What Is the Moral Status of Animals?

The day may come when the rest of the animal creation may acquire those rights which never could have been witholden from them but by the hand of tyranny. [...] A full-grown horse or dog, is beyond comparison a more rational, as well as a more conversable animal, than an infant of a day or a week or even a month, old. But suppose the case were otherwise, what would it avail? The question is not, Can they reason?, nor Can they talk? but, Can they suffer?

- Jeremy Bentham, An Introduction to the Principles of Morals and Legislation (1789)

Podcast of the Day

Human beings don't need to eat meat. But should we? Jeff McMahan thinks that it is obvious that we shouldn't. In this episode of the Philosophy Bites podcast he discusses his views with Nigel Warburton.

Listen to Jeff McMahan on Vegetarianism

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Short Article of the Day

Human beings interact with non-human animals in a variety of ways. Some animals, like dogs, cats, and hamsters, live in our homes under our care. Others, like mice, often live in our homes as unwelcome residents. Still others, like cows, pigs, and chickens, are bred for human consumption of their flesh, milk, or eggs. Other animals are experimented on by humans in laboratories, hunted by humans for sport, or used for entertainment purposes in circuses, zoos, and films. Some people believe that at least some—maybe all—of these interactions are morally problematic, while others believe that at least some—maybe all—of them are morally permissible (meaning not wrong). Here, we will examine the range of viewpoints on the ethics of human-animal relations, and explore some reasons in support of each view...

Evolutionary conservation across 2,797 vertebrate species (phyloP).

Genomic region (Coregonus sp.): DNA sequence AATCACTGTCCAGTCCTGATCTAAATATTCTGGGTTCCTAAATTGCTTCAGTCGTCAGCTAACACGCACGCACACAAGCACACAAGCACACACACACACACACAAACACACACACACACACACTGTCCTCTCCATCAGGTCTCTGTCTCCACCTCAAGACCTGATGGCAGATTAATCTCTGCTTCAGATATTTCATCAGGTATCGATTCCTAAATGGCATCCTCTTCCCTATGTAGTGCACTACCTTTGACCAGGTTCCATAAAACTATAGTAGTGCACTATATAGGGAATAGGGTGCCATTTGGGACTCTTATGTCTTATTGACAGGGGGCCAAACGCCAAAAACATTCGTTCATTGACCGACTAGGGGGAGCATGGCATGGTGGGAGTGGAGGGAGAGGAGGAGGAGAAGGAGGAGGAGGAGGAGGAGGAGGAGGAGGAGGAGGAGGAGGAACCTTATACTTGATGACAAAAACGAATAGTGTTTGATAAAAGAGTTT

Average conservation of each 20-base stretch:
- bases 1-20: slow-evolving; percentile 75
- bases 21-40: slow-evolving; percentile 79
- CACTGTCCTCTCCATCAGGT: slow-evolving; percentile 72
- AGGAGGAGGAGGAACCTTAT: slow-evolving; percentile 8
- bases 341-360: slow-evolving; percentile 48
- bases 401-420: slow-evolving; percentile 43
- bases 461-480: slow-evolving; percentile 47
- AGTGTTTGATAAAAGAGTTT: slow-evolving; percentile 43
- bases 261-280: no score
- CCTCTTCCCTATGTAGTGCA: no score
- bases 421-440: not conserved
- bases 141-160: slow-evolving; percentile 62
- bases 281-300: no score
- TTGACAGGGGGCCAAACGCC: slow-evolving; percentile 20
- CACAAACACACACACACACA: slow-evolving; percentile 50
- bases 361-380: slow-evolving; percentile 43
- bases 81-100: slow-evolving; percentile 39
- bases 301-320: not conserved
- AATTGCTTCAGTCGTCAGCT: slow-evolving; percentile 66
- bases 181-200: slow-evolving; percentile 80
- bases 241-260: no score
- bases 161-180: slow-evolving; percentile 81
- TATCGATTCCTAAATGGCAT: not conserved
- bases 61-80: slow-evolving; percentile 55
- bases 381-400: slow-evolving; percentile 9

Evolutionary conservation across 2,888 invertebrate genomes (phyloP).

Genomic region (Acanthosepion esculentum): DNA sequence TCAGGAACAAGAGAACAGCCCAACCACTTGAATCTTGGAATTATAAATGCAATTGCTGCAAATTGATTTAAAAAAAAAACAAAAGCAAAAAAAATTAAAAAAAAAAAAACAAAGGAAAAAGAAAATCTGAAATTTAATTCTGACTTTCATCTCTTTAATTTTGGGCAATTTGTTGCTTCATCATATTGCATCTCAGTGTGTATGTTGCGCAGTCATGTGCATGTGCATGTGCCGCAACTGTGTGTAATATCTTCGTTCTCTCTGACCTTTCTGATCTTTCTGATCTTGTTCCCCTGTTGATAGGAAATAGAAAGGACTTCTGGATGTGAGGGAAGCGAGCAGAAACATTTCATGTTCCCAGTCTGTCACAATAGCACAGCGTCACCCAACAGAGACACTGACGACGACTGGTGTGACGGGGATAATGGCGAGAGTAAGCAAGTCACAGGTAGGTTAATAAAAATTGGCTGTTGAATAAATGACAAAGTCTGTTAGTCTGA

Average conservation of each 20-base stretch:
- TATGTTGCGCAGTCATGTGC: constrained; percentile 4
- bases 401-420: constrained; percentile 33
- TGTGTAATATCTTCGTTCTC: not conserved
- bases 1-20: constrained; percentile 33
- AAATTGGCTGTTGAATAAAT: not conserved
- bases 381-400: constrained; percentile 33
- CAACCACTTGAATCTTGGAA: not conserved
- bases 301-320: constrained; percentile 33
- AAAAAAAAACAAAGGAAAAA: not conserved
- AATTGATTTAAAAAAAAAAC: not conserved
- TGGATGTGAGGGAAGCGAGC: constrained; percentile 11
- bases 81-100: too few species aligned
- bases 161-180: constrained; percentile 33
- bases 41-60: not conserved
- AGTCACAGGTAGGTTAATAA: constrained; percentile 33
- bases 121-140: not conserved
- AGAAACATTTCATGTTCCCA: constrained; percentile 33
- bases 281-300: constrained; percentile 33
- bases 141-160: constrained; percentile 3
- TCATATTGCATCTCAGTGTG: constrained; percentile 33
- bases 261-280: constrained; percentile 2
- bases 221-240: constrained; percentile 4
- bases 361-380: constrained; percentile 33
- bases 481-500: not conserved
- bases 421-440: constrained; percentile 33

Continue reading Jason Wyckoff's article: The Moral Status of Animals

Further Reading

Is there something distinctive about humanity that justifies the idea that humans have moral status while non-humans do not? Providing an answer to this question has become increasingly important among philosophers as well as those outside of philosophy who are interested in our treatment of non-human animals. For some, answering this question will enable us to better understand the nature of human beings and the proper scope of our moral obligations. Some argue that there is an answer that can distinguish humans from the rest of the natural world. Many of those who accept this answer are interested in justifying certain human practices towards non-humans—practices that cause pain, discomfort, suffering and death. This latter group expects that in answering the question in a particular way, humans will be justified in granting moral consideration to other humans that is neither required nor justified when considering non-human animals. In contrast to this view, an increasing number of philosophers have argued that while humans are different in a variety of ways from each other and other animals, these differences do not provide a philosophical defense for denying non-human animals moral consideration. What the basis of moral consideration is and what it amounts to has been the source of much disagreement...

Continue reading the Stanford Encyclopedia of Philosophy article on The Moral Status of Animals

Related Topics

Equality | Justice | Moral Psychology

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